# Knowledge of Quantum Hidden Variables Enables Backwards-In-Time Signaling

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## Abstract

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## 1. Introduction

## 2. The Protocol

- Alice finds out the (contextual) hidden values of ${\sigma}_{1x}$, ${\sigma}_{2x}$, ${\sigma}_{1y},$ ${\sigma}_{2y}$, ${\sigma}_{1z}{\sigma}_{2z}$. Of course, quantum mechanics prevents us from knowing these values because they refer to non-commuting (complementary) properties. However, the explicit assumption here is that Alice can know the hidden variables. As proven by Peres, the hidden variables are contextual, but the context will be established by Alice in the future. Clearly, we suppose that the values of the hidden variables reflect the values that are (or were or will be) uncovered by the experiments that are (or were or will be) performed. As specified above, this is the minimal requirement for “hidden variables”. We emphasize the distinction between attaining knowledge of hidden variables and performing a quantum measurement. If one knew the hidden variable, one could predict the measurement outcome. Here we assume that one could somehow know the hidden variables without performing a quantum measurement. All interpretations of quantum mechanics prevent the knowledge of hidden variables (hence the name), but here we explore what would happen if it were possible to know them: if one assumes they exist, it is natural to ask what would happen if they could be known.
- Consider the products in (1): take the product of the hidden values of ${\sigma}_{1x}$, ${\sigma}_{2x}$, ${\sigma}_{1y},$ ${\sigma}_{2y}$ and ${\sigma}_{1z}{\sigma}_{2z}$. If this product is equal to $+1$, then set a bit $b=0$, if the product is equal to $-1$, then set $b=1$. The first choice is consistent with looking at the last line of the Peres–Mermin square, the second choice with looking at the last column.
- Then in the (distant) future, Alice can retroactively decide the value of b by deciding what to measure. If she measures ${\sigma}_{1x}{\sigma}_{2x}$ and ${\sigma}_{1y}{\sigma}_{2y}$ (which commute), then she sets $b=1$. Since the hidden variables, by assumption, reflect the preexisting values of the observables, this means that by setting $b=1$ she sends back to her past self $b=1$. Instead, if she measures ${\sigma}_{1x}{\sigma}_{2y}$ and ${\sigma}_{1y}{\sigma}_{2x}$ (which also commute), then she sends back to herself $b=0$. Note that quantum complementarity forces Alice to choose one of these two possibilities: she cannot perform the measurements connected to both choices since they do not commute.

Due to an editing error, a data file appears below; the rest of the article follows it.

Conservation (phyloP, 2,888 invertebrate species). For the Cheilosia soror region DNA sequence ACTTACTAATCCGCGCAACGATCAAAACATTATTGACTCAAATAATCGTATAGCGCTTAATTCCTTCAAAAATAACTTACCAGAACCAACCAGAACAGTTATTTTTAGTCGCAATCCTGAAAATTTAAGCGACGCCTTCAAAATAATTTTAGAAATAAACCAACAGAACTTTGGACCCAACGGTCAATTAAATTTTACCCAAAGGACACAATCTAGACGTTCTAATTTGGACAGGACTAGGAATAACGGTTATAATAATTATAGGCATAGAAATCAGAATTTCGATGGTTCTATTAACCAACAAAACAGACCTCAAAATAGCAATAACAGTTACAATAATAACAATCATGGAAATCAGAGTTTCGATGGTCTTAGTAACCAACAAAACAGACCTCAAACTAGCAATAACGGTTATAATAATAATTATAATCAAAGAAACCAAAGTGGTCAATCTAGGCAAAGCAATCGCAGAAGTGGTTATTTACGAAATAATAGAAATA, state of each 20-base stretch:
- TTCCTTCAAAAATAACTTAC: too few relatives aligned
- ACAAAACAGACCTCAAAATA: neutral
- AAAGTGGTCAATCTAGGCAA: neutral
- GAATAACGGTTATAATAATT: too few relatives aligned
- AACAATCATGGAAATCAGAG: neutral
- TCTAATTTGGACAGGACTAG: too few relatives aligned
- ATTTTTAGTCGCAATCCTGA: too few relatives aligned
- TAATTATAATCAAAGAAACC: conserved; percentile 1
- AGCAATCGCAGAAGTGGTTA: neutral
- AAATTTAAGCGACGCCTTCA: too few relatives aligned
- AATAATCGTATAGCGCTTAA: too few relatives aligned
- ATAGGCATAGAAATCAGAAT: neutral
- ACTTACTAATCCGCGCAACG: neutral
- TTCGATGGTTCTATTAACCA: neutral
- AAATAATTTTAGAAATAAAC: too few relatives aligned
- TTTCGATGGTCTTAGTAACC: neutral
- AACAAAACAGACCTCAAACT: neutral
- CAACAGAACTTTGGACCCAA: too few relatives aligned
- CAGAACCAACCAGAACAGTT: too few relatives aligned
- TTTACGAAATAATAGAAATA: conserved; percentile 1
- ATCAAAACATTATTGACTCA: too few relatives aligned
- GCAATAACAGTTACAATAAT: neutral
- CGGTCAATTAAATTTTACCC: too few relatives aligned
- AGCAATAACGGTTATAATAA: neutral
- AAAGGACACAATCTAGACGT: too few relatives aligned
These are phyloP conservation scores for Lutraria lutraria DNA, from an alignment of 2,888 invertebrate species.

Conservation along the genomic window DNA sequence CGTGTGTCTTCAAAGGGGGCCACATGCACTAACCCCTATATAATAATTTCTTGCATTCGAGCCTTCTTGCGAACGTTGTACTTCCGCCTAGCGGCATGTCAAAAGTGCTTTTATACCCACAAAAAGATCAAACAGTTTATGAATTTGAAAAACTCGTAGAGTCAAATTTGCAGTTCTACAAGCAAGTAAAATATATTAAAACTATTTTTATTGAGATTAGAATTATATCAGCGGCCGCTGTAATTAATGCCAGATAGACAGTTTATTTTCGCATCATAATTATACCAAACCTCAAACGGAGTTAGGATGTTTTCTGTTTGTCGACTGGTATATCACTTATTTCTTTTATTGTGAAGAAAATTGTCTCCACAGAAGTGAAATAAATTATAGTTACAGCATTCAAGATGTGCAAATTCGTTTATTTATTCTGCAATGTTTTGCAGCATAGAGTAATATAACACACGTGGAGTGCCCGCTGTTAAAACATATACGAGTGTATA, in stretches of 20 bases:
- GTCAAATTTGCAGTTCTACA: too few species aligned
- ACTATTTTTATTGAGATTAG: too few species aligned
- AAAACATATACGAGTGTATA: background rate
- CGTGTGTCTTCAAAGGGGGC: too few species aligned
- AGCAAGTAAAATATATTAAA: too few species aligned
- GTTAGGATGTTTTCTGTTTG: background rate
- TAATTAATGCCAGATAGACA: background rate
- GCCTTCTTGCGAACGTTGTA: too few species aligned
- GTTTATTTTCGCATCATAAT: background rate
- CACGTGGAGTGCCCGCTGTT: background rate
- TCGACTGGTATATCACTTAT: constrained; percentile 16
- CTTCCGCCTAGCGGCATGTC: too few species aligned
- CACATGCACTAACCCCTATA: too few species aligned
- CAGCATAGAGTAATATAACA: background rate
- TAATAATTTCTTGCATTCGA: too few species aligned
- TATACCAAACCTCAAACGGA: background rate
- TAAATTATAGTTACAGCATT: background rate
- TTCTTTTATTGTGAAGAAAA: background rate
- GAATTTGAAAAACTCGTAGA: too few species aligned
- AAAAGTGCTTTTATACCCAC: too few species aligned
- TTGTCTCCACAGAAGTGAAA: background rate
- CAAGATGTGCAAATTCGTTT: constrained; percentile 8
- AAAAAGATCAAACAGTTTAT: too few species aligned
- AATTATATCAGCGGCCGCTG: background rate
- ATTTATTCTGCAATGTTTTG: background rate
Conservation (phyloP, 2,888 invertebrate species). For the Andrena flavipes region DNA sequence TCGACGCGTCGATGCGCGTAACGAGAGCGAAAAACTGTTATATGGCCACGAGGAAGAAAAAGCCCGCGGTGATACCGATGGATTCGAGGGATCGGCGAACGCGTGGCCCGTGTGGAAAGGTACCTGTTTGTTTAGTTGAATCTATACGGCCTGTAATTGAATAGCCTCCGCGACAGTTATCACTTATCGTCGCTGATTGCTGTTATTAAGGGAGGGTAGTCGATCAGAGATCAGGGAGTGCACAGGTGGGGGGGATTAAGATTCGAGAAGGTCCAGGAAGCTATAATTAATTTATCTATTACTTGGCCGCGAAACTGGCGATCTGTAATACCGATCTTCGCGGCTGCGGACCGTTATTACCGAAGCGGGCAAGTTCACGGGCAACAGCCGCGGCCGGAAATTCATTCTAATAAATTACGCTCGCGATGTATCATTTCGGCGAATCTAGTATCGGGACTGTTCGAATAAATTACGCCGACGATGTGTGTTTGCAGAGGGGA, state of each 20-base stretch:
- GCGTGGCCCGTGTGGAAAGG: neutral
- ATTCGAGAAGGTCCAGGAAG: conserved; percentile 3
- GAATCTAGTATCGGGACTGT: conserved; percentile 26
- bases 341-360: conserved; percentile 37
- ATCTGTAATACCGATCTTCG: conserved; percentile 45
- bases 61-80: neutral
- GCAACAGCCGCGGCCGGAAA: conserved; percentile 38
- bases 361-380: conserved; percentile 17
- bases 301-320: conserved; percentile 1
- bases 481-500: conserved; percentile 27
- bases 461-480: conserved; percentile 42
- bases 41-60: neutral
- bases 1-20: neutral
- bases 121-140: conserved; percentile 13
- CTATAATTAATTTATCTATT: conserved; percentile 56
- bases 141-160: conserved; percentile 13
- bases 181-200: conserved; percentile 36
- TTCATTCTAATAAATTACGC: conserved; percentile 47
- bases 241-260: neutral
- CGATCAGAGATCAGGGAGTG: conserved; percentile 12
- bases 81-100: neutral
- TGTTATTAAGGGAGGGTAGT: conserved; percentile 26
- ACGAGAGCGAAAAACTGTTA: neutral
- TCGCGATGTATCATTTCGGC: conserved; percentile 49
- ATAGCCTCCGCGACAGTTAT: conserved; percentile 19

## 3. Ways to Bypass the Argument?

## 4. Bohmian Mechanics

## 5. Causal Relations between Past and Future Events

- Undetermined choice. In the above narrative we supposed that in the future Alice will be “free” to choose whatever value of b she wants, namely that her choice is not determined by the value of b that was found in the past. This is tricky, since whatever her (free) choice, it will indeed be equal to the value of b that was found in the past: that value is what she will choose to send (her choice is already known before she makes it). This is the very meaning of communication to the past. It implies that, even though she is free to choose whatever b she wants, she cannot choose to send the value opposite to the one that was found in the past: whatever value is found in the past is the one she will (freely) choose in the future. While it is not strange that the value of her choice is known after she chose it, because of BITS, the value of her choice is known even before she chose it. Causality here is somewhat confusing because the temporal order of events is reversed with respect to usual expectations. Therefore, asking what Alice will feel if she decides to send back to the past the value opposite of b is meaningless, since she cannot decide to send back the opposite of what she actually decided to send. Sometimes what we called “undetermined choice” is termed “free will”, but the adherents to compatibilism have long argued that free will is not inconsistent with determinism (e.g., [31]), whereas here we simply require Alice’s choice to be not pre-determined. As a result that the “free will” and “undetermined choice” are quite slippery concepts, especially for those interpretations that consider quantum mechanics a deterministic theory, one would possibly want to avoid physical consequences being attached to this hypothesis, so we will list other three that can replace it. Namely, the following three hypotheses are compatible with a “no free will” condition according to which Alice is not “free” to choose the value of the bit, which is determined by some other process.